I had a nice and relaxing weekend, even with the grading and lesson plans that I had to write. I felt good about the tests I graded because, even though the average was not as high as I would like, there was a clear delineation between the students who were participating and taking notes and those who were not.
I'm hoping that we will be able to have a serious conversation about the benefits where I can point to specific people who drastically improved as a result.
I offered for my Math 8 classes to be able to do a test recycle. They can make corrections to their quizzes if they choose to do so.
The recycle has a specific format and I told them it was important to follow that format, but I'm thinking I'm going to ignore it as long as they have all of the aspects I want, including answer, work and reasons for mistakes.
If I can get my laptop to run Skype, we will doing a Mystery Number Skype with a 7th grade class in Georgia tomorrow. At its most basic, the classes give each other word problems to solve. I am hoping that this will be a good experience for my 8th period but I'm very nervous about how they will represent themselves, the school and me.
I Skyped with another class last year and the behavior of my students was so appalling that I called to apologize to the teacher afterwards and we never did it again. I am hoping that with a little more prep and much clearer expectations, I can avoid that this time.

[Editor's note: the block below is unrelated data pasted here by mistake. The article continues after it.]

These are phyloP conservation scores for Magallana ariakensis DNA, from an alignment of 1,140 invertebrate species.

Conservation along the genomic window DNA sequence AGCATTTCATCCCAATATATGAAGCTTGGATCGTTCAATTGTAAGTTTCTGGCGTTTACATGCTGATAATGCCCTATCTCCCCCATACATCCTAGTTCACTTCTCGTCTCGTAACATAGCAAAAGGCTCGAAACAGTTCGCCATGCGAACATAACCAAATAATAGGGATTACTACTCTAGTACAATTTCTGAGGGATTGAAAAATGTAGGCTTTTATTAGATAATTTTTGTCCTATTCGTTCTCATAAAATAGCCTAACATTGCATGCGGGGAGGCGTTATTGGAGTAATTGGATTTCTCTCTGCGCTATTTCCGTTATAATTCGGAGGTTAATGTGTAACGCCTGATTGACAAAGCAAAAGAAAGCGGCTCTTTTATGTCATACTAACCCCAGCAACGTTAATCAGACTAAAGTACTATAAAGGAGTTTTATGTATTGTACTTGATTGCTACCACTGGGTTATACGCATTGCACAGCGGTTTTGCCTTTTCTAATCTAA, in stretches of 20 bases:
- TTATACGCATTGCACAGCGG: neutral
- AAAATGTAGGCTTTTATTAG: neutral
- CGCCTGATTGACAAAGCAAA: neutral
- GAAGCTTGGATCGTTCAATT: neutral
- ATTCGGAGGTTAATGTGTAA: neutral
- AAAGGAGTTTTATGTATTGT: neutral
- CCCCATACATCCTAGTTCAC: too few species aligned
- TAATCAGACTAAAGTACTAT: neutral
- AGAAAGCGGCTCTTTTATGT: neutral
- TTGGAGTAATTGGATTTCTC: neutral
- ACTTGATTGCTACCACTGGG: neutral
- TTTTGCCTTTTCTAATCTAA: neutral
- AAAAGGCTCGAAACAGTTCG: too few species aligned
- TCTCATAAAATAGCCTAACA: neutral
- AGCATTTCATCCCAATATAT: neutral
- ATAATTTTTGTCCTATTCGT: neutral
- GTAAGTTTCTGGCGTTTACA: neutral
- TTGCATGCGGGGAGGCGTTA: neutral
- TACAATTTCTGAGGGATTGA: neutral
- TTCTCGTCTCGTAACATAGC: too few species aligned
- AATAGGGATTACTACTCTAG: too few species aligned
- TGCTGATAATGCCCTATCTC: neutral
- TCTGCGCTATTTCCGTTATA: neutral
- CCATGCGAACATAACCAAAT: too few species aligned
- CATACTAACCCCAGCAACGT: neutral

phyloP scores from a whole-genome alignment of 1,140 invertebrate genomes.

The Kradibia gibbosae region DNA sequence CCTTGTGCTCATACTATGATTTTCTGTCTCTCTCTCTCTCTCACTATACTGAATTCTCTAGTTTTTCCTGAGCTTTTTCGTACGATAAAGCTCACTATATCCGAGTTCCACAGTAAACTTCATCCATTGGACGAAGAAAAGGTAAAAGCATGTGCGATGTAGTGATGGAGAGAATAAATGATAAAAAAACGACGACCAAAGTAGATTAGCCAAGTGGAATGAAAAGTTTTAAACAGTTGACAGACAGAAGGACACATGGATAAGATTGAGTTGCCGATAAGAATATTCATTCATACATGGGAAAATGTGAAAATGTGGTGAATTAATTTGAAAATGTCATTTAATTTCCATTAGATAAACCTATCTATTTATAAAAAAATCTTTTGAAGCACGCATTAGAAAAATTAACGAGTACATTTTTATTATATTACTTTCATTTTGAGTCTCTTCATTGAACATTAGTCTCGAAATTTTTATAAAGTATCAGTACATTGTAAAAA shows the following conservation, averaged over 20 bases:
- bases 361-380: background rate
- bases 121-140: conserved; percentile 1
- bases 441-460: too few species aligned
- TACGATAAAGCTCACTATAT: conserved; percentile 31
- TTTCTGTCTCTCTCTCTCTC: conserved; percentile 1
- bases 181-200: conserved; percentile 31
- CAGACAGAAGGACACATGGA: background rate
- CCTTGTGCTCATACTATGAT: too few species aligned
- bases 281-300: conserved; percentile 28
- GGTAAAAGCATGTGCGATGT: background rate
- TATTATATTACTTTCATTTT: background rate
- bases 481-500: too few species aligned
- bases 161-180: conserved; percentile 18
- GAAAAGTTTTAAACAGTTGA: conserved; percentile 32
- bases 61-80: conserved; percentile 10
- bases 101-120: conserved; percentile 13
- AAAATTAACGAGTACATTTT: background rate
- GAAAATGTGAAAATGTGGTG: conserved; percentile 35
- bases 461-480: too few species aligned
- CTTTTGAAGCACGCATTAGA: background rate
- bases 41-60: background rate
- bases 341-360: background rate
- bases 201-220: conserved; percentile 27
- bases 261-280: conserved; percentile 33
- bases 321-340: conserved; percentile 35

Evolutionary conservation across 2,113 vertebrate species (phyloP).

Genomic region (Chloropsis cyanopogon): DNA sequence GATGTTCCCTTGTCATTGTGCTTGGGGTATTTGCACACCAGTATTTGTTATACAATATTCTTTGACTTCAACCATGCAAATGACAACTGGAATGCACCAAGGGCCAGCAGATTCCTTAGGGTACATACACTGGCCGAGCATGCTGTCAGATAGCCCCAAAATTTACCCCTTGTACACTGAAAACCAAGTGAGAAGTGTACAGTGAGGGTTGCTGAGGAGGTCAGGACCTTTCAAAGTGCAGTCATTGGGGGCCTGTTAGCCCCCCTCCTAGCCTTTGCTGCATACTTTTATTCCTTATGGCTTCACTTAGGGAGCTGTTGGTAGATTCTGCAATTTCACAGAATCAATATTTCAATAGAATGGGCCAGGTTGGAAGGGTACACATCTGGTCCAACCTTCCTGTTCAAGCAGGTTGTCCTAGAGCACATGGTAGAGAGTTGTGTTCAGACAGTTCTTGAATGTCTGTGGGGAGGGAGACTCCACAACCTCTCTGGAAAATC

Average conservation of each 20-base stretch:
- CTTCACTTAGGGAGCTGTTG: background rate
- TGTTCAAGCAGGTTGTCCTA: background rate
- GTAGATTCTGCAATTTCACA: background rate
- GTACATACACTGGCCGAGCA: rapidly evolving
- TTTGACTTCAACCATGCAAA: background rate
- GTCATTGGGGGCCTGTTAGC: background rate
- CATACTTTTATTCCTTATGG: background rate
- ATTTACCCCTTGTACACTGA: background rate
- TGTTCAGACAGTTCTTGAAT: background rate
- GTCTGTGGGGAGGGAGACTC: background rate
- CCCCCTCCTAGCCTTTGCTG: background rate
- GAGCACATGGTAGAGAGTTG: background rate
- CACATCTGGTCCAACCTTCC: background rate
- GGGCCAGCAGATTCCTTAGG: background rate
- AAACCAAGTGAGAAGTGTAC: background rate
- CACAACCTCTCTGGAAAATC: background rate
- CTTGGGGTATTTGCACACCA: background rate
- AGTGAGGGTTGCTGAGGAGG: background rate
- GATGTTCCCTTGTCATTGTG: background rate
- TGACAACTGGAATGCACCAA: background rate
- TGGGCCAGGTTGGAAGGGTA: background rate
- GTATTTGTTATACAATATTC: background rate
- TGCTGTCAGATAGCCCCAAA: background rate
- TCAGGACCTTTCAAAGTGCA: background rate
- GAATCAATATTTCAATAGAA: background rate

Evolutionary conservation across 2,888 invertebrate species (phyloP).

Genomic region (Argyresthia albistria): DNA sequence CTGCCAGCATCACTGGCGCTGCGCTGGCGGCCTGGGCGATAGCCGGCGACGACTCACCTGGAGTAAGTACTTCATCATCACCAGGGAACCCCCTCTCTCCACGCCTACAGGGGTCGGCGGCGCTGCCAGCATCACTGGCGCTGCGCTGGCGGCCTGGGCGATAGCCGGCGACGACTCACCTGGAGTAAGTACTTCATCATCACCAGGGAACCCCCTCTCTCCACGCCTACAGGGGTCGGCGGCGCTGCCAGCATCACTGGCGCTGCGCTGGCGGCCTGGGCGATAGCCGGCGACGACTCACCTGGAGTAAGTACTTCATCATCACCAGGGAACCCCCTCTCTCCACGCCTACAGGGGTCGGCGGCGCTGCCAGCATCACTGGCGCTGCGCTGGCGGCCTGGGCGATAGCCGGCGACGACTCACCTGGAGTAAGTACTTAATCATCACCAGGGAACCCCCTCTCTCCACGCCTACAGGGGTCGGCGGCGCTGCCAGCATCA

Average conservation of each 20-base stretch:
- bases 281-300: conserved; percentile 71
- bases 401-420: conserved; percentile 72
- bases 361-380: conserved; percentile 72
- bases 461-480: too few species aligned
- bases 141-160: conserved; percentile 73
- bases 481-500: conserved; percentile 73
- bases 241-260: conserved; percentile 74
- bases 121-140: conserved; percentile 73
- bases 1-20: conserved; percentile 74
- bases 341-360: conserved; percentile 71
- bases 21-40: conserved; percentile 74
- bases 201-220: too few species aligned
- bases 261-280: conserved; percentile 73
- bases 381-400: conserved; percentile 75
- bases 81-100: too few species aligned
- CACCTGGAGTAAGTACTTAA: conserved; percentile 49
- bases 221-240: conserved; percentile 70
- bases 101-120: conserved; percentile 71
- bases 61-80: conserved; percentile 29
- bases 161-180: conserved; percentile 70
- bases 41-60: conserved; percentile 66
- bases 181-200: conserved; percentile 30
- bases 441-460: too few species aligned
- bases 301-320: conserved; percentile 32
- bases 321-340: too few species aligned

We spent the second half of class developing a few problems that we could ask them. It went fairly well and we came up with some pretty good problems.
While all of this was going on, a few students were in the hallway making up the tests that they missed on Friday. Another faculty member relayed to me later that one of these students was asking her questions to Siri. She was reading them off of the test and directly into her phone.
Siri: "How can I help you?"
Student: "Juantay spent $8.58 for 3 notebooks last year. This year, he needs 5. How much is he going to spend?"
Siri: "I don't understand the question."
Student: "How much will he spend this year?"
Siri: "I'm not sure I know what you mean?"
Student: "I need to know how much the notebooks cost."
Siri: "Let me look that up for you!" **links to amazon**
I have said that if your questions can be looked up on the internet, you're asking the wrong questions. Clearly, this tests that theory...
I'm having deep philosophical differences with a few of the students in geometry about the nature of education and the purpose of a teacher. I could have handled the conversation better, but the feeling of insult that I perceived was very strong.
I was asked to go over the guided notes for the section, which I willingly did. Instead of me boring them with the droning monotone of my voice, I handed off the pen to a student and took a seat in the back of the room. For the rest of the period, she fielded questions and answers from the class as I watched and made sure wrong answers didn't stay up on the board too long.
When we finished and I gave a challenge problem, one of the students who disagrees with my methods asked if she could go to see another teacher "since we are done."
We were not done and, this far into the year, for her to think that since I wasn't lecturing that it meant we weren't learning was very insulting. I know that I shouldn't take it personally, but it's hard to avoid.
I can see this interaction getting worse before it gets better and I'm not sure how to handle it.
I've been reading your blog for a while but this is the first time I've commented. I am impressed by your fortitude. I am intrigued by your skyping. I think my kids would get a kick out of this. I also teach Math 8. I have a much neglected blog at firstname.lastname@example.org bit you could also email me at email@example.com if you are open for another skyping partner.ReplyDelete